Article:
Business / Gadgets

Cashing in on Internet Protocol Television

By Gao Yuan (China Daily) Updated: 2014-04-03 11:27

"Communications infrastructure is the foundation of the nation's economic development. That's why the government is keen to place the growth of information use on the fast track," said Cao Shumin, head of government think tank China Academy of Telecommunication Research.

Wang appreciates how people's user-experience affects the direction technology is heading from a customer's perspective.

The rich consumer information technology sector is having a greater impact on enterprise-use markets, he said.

"In the past, major information technology trends were first adopted by super-big entities, then small and mid-sized enterprises and, in the end, by individuals. But nowadays popular technologies first used by grass-root users are greatly influencing what a multinational chief technology officers decides to put into his company's network," said Wang.

The emerging trend of workers bringing their own devices to work is fundamentally changing the direction of internal communications both in global conglomerates and SMEs.

As more employees bring their own laptops, smartphones and tablets to work, enterprises have to design a brand new communications platform that meets company security requirements and, for now, mobility needs, he explained.

Avaya sees private sector as growth driver

Growing business opportunities in China's private sectors are what John Wang, Greater China head of Avaya Inc, has high hopes for in the near future.

China has millions of small and medium-sized enterprises active in almost all sectors from manufacturing to e-commerce. Avaya hopes they will drive new business.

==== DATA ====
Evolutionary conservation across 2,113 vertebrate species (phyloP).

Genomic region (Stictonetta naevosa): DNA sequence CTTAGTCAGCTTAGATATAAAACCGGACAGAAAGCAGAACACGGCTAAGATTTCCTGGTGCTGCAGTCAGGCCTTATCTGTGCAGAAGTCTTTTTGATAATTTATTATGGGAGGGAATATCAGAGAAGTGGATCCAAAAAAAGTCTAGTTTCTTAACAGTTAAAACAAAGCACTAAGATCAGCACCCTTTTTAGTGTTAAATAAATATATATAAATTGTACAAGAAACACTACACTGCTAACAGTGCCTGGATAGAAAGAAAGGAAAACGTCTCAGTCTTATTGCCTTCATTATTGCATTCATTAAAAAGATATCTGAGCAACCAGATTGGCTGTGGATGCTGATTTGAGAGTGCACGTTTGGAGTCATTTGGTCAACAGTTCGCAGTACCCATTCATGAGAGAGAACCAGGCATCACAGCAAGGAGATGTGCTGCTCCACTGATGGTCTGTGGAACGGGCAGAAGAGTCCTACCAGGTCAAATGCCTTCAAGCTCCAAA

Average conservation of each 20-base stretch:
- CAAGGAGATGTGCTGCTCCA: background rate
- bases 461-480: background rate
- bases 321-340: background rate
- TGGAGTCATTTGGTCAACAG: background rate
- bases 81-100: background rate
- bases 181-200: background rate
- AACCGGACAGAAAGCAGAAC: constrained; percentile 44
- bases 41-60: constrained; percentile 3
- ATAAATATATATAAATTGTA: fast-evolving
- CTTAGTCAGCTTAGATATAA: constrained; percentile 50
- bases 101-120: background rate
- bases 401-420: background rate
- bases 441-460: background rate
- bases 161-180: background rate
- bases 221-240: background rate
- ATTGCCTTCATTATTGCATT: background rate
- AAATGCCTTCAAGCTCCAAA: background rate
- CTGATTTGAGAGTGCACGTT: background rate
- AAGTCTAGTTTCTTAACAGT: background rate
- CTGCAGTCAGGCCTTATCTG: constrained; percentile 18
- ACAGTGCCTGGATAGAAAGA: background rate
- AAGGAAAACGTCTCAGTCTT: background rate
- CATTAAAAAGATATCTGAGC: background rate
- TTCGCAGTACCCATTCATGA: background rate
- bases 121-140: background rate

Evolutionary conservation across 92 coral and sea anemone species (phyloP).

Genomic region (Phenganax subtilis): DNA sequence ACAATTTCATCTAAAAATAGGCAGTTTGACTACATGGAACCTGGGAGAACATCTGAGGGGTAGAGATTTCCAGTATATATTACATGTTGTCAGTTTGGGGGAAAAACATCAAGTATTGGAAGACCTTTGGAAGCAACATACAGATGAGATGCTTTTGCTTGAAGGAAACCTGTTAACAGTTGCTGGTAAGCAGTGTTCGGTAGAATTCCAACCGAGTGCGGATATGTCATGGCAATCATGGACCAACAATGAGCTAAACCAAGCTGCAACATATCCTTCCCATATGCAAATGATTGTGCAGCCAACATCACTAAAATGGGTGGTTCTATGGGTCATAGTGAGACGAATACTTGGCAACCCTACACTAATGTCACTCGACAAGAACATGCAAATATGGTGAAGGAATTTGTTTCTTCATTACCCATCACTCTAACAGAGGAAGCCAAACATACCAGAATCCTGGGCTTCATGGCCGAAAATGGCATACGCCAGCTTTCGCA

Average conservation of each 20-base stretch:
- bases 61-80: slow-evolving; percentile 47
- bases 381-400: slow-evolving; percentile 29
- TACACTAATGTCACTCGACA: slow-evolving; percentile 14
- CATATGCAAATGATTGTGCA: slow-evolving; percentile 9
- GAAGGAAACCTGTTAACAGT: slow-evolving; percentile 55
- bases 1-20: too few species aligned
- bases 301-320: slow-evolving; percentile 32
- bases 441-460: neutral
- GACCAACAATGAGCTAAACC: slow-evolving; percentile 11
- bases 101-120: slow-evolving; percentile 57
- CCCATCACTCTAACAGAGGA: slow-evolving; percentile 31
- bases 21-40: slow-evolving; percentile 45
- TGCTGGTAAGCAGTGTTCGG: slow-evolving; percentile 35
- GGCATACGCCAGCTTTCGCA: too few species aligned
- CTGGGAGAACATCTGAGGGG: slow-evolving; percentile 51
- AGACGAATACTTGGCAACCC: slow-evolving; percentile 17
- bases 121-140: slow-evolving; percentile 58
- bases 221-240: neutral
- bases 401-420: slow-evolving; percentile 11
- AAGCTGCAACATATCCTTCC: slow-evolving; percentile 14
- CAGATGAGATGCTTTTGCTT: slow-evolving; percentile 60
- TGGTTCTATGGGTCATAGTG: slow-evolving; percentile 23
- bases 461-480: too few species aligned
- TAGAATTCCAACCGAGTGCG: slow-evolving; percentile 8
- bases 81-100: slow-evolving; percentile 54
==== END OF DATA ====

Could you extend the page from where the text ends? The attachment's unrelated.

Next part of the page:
"The SMEs in China will be a powerful profit-growth driver for us in the years ahead," said Wang.

Avaya now serves a number of leading privately held companies in the Internet and electronics markets.

It provides call centers to Chinese smartphone maker Xiaomi Corp and Wal-Mart Stores Inc-backed online retailer

"Xiaomi was a unique company for us because it asked us to integrate its own instant messaging applications into the contact center platform. No other customers have had a similar request to Xiaomi's," Wang said, adding Chinese tech and Internet companies are constantly asking for a full use of communication tools to improve services and spur innovation.

"That is a challenge for Avaya but also an excellent business opportunity," said Wang, with a smile on his face.

Wang was keen to talk about how his company could serve SMEs in China like a pupil always eager to deal with questions to which he knows the answers.

"I believe China has a huge demand for collaboration and communication technology. That's why Avaya has been actively seeking customers in various industries to explore new ways of implementing the technology," he said.

The company's own sales staff now cover 22 major Chinese cities and rely on partners to reach customers in smaller cities.

Cashing in on Internet Protocol Television

Cashing in on Internet Protocol Television


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